“You won’t believe this,” he exclaims, stomping into the kitchen in his rumpled gray T-shirt and khakis. Frayed hems flop behind his heels. He tosses his backpack onto the island. “Mr. Crowthers sprung a surprise vocabulary test.”

Our cat sidles out of the kitchen.

Todd scratches his wild curls, yanks the milk out of the fridge and slams the door. Three fridge magnets clatter to the floor. He replaces one.

So far, the bowling game is comparatively low scoring.

“Was it a surprise to everyone else?” I retrieve a magnet from under the fridge.

“Dunno. Prob’ly.” He grabs a spoon and the Almond Crisp, then scrapes a stool to the island.

“Well, how’d you do?”

He stares at the back of the cereal box. “With what?”

“You know, the surprise test.”

“Oh, not sure. We didn’t mark ‘em yet ‘cause he had some VERY IMPORTANT things to discuss. He even held us for an extra six minutes.” He splashes the milk into the bowl, and onto the counter.

“So, what did he say?” I hand him a rag.

“Something about mid terms. I think.”

He swipes once at the milk puddle then fires the rag toward the sink, but instead nails my Easter lily. It nose-dives to the floor. Head Pin!

“Oops.”

I hate that word. But, there are others – “uh oh,” “whoops”, and the ever popular, “Was that an antique?”

“Todd. Seriously! Slow down!” I rush over and groan at the severed white bloom in the pile of dirt.

“Sorry…Oh, hey, you gotta see this.” Burrowing through the contents of his backpack, he yanks out a wrinkled piece of paper. He slaps it down exclaiming, “D’ya like that?”

I recoil – it’s stained brown from something in his pack I’d rather not know about. I gingerly smooth it out and see a circled 43/40. “Wow. Nice going. But 43 out of 40?”

“Bonus points.” He pumps a fist. “I named three Roman Emperors.”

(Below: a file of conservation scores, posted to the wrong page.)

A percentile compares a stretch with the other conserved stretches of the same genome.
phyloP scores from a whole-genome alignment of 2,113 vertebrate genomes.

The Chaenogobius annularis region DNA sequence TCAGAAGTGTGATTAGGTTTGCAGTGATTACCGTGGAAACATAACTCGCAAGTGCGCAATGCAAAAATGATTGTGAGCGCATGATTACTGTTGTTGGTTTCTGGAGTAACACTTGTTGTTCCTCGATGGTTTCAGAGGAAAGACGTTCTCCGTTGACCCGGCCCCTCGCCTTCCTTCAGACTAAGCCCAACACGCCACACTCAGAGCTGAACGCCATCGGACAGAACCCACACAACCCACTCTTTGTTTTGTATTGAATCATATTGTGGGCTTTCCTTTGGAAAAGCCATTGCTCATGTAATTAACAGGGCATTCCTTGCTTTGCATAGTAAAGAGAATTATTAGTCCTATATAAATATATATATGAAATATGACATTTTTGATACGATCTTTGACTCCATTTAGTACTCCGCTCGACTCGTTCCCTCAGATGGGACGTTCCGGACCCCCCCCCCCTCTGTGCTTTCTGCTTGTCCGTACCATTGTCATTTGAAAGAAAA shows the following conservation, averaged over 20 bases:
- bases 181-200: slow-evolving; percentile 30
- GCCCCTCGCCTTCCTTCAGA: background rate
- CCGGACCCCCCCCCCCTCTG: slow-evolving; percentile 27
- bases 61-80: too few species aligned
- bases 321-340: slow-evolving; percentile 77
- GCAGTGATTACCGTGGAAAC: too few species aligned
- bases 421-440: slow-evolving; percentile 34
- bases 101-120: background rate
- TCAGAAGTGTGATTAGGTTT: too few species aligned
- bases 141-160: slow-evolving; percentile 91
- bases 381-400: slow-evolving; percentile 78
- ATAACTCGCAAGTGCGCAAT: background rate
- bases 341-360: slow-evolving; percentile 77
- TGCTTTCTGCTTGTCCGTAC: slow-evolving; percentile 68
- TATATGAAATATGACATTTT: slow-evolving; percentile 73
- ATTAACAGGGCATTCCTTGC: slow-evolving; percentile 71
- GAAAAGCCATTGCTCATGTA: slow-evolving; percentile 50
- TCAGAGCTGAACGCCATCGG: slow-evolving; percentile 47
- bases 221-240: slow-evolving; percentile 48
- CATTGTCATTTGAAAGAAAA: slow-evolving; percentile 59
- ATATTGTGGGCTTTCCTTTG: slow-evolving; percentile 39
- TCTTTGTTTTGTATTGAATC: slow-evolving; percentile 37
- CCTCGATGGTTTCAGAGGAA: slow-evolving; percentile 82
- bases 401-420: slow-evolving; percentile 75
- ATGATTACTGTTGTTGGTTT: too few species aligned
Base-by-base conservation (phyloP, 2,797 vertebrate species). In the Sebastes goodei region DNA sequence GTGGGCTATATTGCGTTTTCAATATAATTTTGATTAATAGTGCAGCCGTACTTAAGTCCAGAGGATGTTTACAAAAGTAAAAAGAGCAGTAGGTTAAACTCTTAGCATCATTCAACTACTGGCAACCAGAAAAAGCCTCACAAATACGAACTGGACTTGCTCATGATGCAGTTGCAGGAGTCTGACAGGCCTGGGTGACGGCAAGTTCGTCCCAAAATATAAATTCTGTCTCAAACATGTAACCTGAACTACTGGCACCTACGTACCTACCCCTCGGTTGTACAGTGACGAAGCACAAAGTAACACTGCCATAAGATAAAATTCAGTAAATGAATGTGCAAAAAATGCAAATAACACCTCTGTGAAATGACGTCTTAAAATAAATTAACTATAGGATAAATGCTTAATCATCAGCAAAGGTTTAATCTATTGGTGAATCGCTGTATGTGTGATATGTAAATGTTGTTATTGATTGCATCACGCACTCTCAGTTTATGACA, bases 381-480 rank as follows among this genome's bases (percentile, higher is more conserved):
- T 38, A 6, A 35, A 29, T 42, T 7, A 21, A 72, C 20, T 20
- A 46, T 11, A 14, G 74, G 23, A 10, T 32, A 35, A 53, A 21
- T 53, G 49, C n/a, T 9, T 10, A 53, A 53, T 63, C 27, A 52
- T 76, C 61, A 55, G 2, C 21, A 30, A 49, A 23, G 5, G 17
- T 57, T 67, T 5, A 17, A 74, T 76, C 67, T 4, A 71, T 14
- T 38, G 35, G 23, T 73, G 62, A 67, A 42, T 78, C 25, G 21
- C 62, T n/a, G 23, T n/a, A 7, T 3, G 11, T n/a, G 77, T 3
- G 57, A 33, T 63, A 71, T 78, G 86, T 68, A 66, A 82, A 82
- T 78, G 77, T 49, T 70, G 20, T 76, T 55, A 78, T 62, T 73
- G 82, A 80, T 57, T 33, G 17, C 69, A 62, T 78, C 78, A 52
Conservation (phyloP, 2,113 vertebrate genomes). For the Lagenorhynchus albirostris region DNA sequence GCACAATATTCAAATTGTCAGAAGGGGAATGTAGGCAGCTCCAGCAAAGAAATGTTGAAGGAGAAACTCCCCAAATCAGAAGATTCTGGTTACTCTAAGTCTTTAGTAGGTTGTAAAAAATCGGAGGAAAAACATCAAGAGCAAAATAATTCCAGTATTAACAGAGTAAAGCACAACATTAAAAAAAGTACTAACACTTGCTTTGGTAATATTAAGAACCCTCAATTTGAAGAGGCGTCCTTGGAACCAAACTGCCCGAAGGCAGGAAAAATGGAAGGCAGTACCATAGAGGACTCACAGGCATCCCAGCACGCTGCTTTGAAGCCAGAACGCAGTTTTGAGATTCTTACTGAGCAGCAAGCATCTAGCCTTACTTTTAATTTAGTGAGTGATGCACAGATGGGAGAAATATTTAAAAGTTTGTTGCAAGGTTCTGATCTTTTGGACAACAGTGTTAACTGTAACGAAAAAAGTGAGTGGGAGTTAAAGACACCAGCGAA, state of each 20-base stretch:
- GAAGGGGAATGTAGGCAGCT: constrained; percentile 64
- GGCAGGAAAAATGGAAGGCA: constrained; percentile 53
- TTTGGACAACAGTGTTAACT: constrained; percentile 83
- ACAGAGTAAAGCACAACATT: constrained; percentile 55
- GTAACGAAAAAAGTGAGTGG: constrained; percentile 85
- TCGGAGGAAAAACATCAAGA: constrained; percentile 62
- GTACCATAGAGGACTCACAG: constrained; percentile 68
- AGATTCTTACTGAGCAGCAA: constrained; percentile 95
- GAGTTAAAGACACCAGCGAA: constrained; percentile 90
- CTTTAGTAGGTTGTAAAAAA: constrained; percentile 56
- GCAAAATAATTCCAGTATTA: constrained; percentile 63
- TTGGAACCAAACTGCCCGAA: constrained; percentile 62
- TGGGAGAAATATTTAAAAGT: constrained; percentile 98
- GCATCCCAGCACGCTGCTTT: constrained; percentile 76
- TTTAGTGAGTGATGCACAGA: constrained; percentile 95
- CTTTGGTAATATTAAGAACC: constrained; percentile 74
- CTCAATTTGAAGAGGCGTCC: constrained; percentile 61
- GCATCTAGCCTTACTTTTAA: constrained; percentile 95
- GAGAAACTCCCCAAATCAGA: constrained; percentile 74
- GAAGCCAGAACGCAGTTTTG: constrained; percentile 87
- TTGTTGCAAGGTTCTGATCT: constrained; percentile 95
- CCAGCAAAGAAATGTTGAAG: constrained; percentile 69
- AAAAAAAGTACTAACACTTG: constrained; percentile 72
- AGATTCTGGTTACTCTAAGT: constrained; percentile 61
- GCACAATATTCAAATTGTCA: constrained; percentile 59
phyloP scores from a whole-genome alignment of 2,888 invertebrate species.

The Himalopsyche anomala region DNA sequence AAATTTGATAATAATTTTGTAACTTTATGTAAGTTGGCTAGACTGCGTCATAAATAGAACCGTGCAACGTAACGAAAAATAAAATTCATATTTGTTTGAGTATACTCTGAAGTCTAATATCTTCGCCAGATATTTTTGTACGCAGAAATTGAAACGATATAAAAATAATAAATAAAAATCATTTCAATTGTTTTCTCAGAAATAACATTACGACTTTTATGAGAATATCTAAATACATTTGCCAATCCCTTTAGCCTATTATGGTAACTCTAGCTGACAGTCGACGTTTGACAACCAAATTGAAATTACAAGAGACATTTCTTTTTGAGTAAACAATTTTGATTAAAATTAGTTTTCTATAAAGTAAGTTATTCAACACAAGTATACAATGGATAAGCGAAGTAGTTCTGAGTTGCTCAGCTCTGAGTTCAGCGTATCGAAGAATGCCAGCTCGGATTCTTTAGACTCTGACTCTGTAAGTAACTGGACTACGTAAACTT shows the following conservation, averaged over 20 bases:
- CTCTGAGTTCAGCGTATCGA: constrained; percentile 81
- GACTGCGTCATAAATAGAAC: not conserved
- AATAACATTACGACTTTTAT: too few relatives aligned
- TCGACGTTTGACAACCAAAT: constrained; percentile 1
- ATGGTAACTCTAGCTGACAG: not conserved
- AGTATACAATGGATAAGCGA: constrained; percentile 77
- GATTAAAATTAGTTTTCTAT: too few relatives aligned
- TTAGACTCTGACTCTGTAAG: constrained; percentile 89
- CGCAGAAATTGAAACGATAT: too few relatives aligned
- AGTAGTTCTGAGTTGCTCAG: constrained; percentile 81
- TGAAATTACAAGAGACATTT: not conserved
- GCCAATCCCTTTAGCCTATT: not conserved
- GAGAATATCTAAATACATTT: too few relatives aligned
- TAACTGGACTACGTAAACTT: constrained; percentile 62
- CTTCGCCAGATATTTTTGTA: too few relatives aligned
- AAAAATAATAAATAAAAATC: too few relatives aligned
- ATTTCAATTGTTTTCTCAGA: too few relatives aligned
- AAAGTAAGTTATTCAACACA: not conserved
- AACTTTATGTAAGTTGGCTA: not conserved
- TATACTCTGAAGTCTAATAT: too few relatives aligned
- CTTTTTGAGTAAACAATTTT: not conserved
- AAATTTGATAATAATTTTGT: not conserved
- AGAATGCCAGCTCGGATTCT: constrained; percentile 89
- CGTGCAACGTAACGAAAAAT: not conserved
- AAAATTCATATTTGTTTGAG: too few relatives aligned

For the millionth time, I wonder how consistent he would be if he really tried.

After re-washing the counter, I bring out the dustpan.

“Hey, I can do that,” he blurts through a full mouth.

I glance at my other tender plants – more potential pins. “Uh, no. S’okay.”

Suddenly I’m in a firm neck hold. Todd delivers a smooch that feels more like a playful punch to the jaw.

“Goin’ to Brandon’s to work on a project. ‘Kay?”

I survey my once neat kitchen. This bowling match could turn out a winning score very soon. “Sure. Great idea.” I say a bit too enthusiastically.

He hauls his backpack off the counter, snagging his cereal bowl. It clatters to the floor.

“Whoops.”

“Todd!”

Strike and end of match.

 

Does this sound like anything you could relate too? I’m hoping you can say yes.

This little story was  the winning entry to a contest on personalities I’d submitted to years ago. I think I took all of ten minutes to write it, as it was crystal clear in my mind. I had, right in my own home, all the inspiration I needed to write about a boy’s personality. All I had to do sometimes (when I wasn’t scurrying off in the car to another of his hockey practices) was grab a chai tea latte, and watch. Okay, plus grab a rag.. and a broom.. and a tylenol for my headaches.

But the difference between normal people (and I use that term loosely) and writers, is that life experiences seldom go unnoticed and/or undocumented. Living life is just doing research for our books. My boys know that my characters are them in different settings. And thankfully they are fine with that.

So tell me, how many of your characters are your family members and/or friends? Or if not, where do you get your inspiration?